It’s my experience when someone pays for a product or service, their odds of success significantly increase  vs. if they’re given it for free.

However there are no guarantees.

CVS Health offered 2,500 employees across the USA two choices to quit smoking.

Option one: a reward of $800 if they quit.

Option two: the person must invest $150 in the program with the caveat that if they quit, they’ll receive their $150 back plus an additional $650. However this option came with a risk that if they didn’t quit, they’d forfeit their $150 enrollment fee.

According to Dr. Scott Halpern of the Perelman School of Medicine at the University of Pennsylvania, many more people were willing to enroll in the rewards program where they had no skin in the game. Nothing invested. They were clearly risk averse to losing money.

On the other hand, the $150 deposit programs were twice as effective as the rewards option and five times more effective than giving away cessation smoking aids such as nicotine replacements.

Is money the sole reason why the deposit program was more effective? I’m not so sure.

Almost 30 years ago, on an idle weekday morning, I quit the nicotine habit cold turkey when I got my assed kicked swimming laps at the YMCA by someone significantly older than me. Being shamed and wanting to be in better shape was motivation enough to give up inhaling a pack of Marlboro Lights every day.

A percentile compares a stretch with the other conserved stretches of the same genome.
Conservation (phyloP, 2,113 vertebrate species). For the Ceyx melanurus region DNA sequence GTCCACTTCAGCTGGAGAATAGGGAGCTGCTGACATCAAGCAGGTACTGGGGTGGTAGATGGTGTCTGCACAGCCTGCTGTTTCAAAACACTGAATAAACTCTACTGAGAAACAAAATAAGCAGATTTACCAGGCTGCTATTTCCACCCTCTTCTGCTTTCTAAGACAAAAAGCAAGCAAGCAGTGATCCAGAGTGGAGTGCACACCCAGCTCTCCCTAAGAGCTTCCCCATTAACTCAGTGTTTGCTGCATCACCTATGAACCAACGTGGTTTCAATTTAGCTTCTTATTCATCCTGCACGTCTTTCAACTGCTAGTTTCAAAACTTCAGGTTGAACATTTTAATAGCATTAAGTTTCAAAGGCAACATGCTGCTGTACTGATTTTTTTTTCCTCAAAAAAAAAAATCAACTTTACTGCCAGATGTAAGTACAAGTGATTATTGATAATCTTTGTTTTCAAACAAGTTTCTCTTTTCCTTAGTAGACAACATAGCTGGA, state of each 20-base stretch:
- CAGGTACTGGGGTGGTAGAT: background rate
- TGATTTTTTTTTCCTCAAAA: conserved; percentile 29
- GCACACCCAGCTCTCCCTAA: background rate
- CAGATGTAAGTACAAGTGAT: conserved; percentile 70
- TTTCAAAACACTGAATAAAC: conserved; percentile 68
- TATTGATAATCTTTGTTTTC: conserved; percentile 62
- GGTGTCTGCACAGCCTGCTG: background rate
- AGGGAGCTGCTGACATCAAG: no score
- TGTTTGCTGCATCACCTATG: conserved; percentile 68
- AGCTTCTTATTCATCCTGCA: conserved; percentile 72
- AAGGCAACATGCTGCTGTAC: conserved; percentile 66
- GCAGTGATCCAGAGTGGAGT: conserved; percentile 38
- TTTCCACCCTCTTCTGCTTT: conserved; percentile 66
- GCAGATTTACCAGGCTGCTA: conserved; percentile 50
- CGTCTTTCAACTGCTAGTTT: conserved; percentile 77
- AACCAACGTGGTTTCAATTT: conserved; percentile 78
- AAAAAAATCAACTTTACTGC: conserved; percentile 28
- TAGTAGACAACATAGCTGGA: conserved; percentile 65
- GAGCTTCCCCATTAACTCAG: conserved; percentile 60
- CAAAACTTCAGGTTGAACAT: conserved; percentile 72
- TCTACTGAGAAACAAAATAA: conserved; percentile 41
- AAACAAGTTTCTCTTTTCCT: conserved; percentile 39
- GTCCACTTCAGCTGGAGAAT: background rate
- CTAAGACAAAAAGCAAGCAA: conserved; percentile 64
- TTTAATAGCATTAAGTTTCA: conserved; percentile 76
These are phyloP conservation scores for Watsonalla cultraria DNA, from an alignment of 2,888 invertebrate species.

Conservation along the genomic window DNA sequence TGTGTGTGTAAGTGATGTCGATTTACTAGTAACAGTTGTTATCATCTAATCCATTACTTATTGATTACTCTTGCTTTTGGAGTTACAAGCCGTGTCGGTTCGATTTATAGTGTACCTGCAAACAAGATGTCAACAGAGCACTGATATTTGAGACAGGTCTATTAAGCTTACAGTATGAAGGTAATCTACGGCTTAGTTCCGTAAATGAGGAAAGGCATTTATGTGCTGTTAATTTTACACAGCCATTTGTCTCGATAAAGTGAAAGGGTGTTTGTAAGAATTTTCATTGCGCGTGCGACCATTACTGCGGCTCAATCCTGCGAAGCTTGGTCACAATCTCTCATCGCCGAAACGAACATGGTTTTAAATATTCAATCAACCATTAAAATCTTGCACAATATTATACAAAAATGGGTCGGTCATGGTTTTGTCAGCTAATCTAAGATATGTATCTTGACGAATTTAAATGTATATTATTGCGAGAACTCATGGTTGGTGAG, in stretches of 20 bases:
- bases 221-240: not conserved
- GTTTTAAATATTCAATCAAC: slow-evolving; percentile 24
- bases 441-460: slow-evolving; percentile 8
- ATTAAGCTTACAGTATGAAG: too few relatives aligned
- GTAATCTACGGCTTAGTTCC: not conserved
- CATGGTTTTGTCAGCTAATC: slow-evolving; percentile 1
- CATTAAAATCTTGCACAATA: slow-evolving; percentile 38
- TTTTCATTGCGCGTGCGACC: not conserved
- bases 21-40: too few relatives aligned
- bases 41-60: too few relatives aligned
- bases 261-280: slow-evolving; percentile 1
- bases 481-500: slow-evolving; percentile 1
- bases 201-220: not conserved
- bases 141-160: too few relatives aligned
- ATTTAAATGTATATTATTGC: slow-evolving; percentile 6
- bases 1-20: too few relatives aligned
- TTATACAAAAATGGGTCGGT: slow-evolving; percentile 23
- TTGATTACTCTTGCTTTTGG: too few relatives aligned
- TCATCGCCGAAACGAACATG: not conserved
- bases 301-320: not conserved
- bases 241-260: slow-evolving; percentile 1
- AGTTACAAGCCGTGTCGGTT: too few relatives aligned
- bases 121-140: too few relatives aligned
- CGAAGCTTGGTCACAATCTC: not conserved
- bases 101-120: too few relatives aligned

That’s why I evaluate each and every client, pro bono or paid, to better understand their true motivation. Once I tap into who they are, who they want to become, and what drives them on a daily and long term basis? Their chances of achieving their endgame are much greater.

If you know someone who wants to change their circumstances and play at a higher level, have them contact me for a no strings consultation. 

Thank you.


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